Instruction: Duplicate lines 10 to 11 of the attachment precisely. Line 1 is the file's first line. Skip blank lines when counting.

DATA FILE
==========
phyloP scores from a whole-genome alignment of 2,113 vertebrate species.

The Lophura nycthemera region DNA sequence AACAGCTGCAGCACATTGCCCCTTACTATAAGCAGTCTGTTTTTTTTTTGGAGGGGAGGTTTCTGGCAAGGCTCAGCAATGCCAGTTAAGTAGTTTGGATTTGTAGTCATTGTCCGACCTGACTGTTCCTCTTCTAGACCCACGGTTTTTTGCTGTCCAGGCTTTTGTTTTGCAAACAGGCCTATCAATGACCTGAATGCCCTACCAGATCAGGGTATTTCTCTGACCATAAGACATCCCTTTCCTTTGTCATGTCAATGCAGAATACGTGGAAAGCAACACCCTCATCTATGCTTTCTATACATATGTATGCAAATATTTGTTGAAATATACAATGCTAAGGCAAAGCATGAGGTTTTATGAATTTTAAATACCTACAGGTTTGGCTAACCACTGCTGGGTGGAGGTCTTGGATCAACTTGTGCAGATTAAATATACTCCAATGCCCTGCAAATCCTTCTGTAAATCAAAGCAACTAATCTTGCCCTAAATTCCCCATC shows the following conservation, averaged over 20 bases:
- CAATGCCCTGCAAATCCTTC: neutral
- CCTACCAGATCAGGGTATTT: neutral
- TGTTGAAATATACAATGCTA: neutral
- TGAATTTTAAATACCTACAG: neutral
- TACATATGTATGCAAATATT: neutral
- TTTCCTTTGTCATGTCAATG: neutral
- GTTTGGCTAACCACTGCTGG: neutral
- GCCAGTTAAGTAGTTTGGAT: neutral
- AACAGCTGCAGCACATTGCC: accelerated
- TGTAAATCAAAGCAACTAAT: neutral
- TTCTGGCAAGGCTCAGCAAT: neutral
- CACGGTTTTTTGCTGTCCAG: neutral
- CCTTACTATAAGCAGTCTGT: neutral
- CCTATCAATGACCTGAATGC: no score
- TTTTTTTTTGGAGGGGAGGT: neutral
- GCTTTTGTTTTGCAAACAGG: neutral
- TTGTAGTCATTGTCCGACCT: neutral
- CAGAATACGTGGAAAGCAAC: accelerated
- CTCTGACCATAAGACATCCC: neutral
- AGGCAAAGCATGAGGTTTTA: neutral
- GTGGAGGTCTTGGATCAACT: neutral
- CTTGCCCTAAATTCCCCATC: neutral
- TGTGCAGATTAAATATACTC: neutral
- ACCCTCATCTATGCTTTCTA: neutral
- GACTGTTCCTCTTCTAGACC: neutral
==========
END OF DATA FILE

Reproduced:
- GCCAGTTAAGTAGTTTGGAT: neutral
- AACAGCTGCAGCACATTGCC: accelerated